Ayahuasca, the Scientific Paradigm, and Shamanic Healing
Stephan V. Beyer, PhD, JD
Abstract: Current scientific research focuses on what the sacred plants can do for us: heal our wounds, cure our addictions, and expand our minds. This paradigm sees the sacred plants as useful prepackaged collocations of active molecules. But in indigenous cultures, shamans heal because they are in a personal and mutual relationship with the healing spirits. In such cultures, when the sacred plants are used, encounters with the world of the spirits are not visits to the therapist; they create a relationship that entails obligations as well. In this view, the sacred plants are autonomous others who are not means to our ends, but rather ends in themselves. This presentation explores whether our understanding of the sacred plants is enhanced by viewing their uses—like vision fasts or dreams or talking circles—not as conventionally therapeutic, but rather as a sacred shamanic ceremony that has its own often unforeseen purposes, which may not be to heal us, or to heal us in ways we do not expect.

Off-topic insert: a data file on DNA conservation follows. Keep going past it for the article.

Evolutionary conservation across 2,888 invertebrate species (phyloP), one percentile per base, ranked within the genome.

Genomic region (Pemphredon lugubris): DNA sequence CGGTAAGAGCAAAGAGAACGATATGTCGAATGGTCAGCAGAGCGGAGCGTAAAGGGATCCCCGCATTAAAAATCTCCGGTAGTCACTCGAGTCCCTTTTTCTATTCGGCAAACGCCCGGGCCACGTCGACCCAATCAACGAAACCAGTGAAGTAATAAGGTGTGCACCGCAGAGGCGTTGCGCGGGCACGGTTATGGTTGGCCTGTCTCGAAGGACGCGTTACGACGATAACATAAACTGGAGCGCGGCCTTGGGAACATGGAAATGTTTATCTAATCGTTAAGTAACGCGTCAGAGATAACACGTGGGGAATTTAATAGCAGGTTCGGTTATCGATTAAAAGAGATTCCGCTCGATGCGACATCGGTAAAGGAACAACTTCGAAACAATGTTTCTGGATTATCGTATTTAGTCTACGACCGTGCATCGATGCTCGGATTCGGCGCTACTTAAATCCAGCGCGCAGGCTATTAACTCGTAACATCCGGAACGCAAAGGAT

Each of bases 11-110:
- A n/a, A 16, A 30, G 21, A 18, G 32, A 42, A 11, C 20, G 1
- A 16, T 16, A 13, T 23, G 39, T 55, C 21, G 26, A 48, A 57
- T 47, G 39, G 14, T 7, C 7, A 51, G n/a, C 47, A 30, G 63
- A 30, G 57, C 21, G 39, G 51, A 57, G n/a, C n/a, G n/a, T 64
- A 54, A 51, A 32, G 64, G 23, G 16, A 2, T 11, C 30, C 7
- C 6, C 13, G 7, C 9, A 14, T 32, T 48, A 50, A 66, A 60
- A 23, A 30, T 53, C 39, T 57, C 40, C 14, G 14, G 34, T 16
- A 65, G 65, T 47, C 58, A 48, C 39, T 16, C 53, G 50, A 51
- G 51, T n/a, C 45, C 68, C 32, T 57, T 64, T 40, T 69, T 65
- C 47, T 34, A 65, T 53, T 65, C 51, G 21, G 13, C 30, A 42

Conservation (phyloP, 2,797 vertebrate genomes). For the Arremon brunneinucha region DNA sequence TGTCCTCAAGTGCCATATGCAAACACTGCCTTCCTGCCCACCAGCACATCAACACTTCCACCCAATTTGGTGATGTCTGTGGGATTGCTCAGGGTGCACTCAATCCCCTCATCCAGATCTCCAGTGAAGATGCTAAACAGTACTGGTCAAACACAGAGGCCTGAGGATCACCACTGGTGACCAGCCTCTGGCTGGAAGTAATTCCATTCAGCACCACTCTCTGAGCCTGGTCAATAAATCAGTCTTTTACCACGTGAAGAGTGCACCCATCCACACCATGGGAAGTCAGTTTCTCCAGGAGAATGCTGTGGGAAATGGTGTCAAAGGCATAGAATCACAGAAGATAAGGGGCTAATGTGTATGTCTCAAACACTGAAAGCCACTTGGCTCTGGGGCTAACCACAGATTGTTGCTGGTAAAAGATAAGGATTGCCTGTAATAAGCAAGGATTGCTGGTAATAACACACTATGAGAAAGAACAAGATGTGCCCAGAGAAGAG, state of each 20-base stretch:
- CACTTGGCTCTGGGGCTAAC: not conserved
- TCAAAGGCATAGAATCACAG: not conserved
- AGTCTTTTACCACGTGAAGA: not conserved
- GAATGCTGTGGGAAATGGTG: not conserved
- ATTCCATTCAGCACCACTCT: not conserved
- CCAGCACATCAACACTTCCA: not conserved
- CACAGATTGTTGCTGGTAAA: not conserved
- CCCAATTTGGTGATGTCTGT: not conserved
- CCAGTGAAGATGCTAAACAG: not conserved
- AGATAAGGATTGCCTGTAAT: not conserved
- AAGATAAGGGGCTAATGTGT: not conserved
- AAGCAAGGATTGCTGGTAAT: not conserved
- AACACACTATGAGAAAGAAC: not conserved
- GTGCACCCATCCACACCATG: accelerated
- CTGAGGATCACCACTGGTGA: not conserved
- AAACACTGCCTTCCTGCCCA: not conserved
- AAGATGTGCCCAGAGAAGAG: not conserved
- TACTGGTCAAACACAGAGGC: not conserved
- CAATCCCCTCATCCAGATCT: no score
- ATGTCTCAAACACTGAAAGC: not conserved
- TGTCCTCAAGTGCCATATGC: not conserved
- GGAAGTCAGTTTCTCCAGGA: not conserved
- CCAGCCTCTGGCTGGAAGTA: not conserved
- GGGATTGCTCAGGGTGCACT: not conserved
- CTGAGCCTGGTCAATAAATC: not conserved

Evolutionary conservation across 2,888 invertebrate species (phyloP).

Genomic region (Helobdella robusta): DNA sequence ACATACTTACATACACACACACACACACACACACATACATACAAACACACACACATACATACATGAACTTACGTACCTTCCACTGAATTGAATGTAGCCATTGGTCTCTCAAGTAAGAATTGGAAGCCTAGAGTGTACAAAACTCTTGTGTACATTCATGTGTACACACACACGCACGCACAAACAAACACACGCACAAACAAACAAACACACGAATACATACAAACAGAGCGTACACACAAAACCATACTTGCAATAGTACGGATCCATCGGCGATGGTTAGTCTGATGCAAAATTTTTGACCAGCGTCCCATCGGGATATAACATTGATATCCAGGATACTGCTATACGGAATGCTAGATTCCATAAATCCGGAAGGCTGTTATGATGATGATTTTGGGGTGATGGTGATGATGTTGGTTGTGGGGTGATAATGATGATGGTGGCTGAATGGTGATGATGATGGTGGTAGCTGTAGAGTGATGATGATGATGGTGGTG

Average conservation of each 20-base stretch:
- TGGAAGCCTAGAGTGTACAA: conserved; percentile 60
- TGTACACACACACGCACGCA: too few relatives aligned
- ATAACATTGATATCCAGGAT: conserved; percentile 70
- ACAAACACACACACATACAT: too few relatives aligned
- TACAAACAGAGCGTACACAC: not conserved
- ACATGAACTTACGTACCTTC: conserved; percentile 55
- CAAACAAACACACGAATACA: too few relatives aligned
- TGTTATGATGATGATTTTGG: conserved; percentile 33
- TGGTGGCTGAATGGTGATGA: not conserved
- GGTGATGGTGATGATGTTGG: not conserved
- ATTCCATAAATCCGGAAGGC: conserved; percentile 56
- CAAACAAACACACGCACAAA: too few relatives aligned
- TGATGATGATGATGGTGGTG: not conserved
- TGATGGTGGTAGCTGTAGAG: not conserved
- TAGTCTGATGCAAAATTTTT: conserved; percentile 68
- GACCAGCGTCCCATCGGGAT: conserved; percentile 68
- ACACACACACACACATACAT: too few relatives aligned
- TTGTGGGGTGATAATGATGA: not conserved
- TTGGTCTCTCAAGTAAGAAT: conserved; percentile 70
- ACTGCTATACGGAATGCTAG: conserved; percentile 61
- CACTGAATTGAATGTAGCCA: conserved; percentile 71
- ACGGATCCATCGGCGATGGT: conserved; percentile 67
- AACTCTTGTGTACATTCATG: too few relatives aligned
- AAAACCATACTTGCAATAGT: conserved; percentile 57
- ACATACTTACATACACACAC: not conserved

Stephan V. Beyer, PhD, JD, has doctoral degrees in both religious studies and psychology, and has taught as an associate professor at the University of Wisconsin-Madison, the University of California, Berkeley, and the Graduate Theological Union. Expert in both jungle survival and plant hallucinogens, he lived for a year and a half in a Tibetan monastery in the Himalayas, and has undertaken and helped to lead numerous four-day and four-night solo vision fasts in the desert wildernesses of New Mexico. He has studied the use of sacred and medicinal plants with traditional North America herbalists, in ceremonies of the Native American Church, in Peruvian mesa rituals, and with mestizo shamans in the Upper Amazon, where he received coronación by banco ayahuasquero don Roberto Acho Jurama. Steve has served on the editorial board of the Journal of Shamanic Practice, and currently serves on the advisory board of the International Center for Ethnobotanical Education, Research, and Service. He is the author of Singing to the Plants: A Guide to Mestizo Shamanism in the Upper Amazon, among other books.
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